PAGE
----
Health professionals link health and climate change at Firehouse Grill


Jennifer Ball/The Daily Northwestern

Evonda Thomas-Smith on Wednesday evening said the city is prepared for a heat wave. As part of her talk, she also encouraged the audience to check on their neighbors if one occurs.

Jennifer Ball, Reporter

A public health advocate Wednesday evening detailed the impact of climate change on Evanston, ranging from West Nile virus to heat waves.

Dr. Sarah Lovinger, a primary care physician and Evanston resident, was asked to give the talk at Firehouse Grill, where she said the purpose of the meeting was “to help people understand the links between climate change and health.”

About 40 people attended Citizens’ Greener Evanston’s Green Drinks discussion for October as part of a monthly series on environmental sustainability.

In her talk, Lovinger said that climate change impacts the Evanston and Chicago area in the form of West Nile virus. She said warmer weather and downpours led to the arrival of West Nile virus in the United States.

Evonda Thomas-Smith, Evanston’s health department director, spoke about how Evanston is prepared to respond to climate change.

“Because we’re expecting West Nile to come into Evanston, we educate you on how to protect yourself,” Thomas-Smith said, calling standing water a “breeding ground” for the virus.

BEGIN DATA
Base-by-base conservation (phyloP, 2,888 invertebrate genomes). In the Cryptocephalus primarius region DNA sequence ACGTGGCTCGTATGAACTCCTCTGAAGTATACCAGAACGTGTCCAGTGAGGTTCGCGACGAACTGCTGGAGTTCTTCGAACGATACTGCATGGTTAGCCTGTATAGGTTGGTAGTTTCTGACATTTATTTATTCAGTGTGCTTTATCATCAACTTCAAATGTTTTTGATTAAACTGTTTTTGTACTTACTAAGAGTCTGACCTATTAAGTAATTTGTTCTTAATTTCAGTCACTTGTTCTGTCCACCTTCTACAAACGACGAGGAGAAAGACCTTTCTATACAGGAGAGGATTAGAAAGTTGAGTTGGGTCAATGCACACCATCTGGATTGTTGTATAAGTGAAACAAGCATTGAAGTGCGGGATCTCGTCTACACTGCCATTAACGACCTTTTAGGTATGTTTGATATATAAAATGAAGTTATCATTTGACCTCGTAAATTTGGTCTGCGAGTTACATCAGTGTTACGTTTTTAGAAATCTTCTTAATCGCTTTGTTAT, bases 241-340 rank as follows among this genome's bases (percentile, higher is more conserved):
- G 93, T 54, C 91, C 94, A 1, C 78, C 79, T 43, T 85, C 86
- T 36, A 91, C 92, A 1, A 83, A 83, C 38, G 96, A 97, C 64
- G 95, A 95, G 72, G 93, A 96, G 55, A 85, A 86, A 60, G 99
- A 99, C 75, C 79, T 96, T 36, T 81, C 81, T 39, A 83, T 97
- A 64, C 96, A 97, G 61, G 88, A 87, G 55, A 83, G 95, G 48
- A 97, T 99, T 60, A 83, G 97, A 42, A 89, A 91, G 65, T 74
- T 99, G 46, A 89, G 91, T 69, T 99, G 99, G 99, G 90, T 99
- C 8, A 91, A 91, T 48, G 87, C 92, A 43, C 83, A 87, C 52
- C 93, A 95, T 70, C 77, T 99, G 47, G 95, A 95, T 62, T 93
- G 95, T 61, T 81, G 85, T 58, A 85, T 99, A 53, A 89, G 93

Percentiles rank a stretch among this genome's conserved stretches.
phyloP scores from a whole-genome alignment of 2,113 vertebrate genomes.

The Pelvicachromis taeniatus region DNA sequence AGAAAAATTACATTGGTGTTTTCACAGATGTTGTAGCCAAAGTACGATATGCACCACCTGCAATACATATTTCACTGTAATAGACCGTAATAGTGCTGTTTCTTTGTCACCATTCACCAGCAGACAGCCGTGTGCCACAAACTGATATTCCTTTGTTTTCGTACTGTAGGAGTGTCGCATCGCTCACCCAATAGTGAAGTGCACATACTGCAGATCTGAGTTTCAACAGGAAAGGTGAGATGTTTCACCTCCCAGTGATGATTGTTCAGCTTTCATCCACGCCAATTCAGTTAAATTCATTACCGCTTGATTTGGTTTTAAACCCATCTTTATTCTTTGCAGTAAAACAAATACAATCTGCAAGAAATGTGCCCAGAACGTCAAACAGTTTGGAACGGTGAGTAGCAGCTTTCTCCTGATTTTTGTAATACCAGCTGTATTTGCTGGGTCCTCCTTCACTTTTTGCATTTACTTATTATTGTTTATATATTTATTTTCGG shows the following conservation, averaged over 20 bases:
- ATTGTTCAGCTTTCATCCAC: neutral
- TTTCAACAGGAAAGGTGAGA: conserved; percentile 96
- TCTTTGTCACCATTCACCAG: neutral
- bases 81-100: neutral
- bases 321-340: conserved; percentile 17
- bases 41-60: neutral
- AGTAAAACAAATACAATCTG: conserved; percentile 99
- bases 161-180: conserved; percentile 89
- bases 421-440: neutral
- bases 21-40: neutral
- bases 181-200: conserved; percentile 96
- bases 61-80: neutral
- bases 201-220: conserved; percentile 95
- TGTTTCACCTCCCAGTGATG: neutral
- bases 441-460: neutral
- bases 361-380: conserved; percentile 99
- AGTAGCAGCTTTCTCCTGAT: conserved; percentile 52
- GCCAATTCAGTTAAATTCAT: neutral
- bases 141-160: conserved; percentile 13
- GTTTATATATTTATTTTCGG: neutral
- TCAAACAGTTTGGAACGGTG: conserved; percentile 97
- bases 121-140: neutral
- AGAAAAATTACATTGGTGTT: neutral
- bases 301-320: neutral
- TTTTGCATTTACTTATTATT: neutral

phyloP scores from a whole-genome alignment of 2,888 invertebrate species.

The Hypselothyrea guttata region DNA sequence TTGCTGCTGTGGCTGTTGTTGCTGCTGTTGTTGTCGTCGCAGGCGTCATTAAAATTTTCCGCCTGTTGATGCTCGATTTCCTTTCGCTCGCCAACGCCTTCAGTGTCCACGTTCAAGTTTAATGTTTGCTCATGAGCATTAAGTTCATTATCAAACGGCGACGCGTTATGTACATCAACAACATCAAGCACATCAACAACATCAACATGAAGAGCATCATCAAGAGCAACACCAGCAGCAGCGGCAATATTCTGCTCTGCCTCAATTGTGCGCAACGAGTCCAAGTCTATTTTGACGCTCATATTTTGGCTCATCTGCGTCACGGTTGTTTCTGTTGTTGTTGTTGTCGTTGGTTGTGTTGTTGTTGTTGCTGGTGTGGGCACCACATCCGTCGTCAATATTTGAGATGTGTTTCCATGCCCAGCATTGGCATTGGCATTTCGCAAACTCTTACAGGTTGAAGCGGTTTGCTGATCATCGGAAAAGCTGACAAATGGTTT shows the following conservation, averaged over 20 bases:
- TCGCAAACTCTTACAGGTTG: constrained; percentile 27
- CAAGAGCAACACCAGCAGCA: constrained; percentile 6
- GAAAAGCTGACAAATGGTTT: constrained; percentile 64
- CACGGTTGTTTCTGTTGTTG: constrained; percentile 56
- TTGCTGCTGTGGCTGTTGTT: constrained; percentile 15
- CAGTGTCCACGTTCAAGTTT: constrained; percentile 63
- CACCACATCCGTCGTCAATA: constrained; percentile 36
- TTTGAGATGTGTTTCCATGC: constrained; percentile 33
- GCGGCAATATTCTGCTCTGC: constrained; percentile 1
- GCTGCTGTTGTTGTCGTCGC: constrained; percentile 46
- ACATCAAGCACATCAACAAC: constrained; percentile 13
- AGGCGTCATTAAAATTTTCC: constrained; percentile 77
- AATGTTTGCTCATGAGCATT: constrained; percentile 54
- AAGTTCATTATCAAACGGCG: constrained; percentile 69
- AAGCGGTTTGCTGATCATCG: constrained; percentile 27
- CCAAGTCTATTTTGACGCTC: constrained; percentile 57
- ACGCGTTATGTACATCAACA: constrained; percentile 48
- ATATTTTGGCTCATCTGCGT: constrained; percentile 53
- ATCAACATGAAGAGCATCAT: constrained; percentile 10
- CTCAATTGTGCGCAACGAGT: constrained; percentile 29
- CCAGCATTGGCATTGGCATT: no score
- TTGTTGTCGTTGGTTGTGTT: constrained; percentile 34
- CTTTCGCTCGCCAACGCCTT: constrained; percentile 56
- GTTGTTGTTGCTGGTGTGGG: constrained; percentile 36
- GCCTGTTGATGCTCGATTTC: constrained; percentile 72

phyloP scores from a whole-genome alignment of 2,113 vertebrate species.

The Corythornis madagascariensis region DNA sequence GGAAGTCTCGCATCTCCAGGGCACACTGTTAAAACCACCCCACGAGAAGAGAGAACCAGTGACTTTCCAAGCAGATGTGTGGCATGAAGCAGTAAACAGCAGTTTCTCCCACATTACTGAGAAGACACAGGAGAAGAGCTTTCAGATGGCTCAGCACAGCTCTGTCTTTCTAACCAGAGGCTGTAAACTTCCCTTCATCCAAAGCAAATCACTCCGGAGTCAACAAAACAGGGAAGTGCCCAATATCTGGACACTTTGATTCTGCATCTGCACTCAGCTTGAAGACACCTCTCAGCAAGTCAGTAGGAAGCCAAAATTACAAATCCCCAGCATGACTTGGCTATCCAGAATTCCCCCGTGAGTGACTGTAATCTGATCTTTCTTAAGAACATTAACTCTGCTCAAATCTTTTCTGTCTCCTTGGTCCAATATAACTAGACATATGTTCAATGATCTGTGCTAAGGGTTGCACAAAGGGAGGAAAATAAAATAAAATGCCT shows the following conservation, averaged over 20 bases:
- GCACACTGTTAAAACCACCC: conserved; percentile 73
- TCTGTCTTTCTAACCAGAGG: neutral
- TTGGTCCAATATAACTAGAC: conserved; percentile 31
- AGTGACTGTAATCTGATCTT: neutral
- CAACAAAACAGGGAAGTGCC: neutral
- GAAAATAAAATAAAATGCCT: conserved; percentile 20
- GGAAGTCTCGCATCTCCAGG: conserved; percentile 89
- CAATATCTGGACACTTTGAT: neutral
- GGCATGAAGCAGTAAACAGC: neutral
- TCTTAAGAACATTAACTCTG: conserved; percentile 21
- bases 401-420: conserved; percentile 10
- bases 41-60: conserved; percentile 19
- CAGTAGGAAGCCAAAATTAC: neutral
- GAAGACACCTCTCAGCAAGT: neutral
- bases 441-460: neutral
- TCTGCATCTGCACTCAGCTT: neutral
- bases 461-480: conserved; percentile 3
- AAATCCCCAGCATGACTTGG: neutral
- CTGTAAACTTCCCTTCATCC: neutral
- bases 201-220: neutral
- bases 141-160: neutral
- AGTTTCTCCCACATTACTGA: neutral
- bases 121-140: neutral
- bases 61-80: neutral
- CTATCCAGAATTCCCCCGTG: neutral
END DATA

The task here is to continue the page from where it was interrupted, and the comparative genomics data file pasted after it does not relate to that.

She also said the number of deaths due to the virus in Evanston has increased over the past 10 years.

“Our winters are getting shorter, and our summers are getting longer,” Thomas-Smith said.

“I know it is an issue,” Wilmette resident Tom Wallace said after the event. “Just through public information, I’m very aware of the dos and don’ts.”

Wallace said he attended the meeting because he believes environmental sustainability is an important problem that the world faces. He said he was so concerned with this topic that he bought a Nissan Leaf, an electric car, about a year ago.

In addition to leading to increased cases of West Nile, climate change causes more heat waves, which Thomas-Smith defined as three consecutive days when the temperature is above 105 degrees.

Thomas-Smith urged the attendees to check on their neighbors in heat and cold emergencies. She also recommended putting an emergency plan in place.

The city has an emergency operations center, a secret location where medicine and bottled water is stored, and an emergency operations plan.

“We’re going to have more heat waves with climate change, but it is up to our public officials to respond to them,” Thomas-Smith said.

Wallace said he appreciated “the dialogue that took place between presenters and the audience.”

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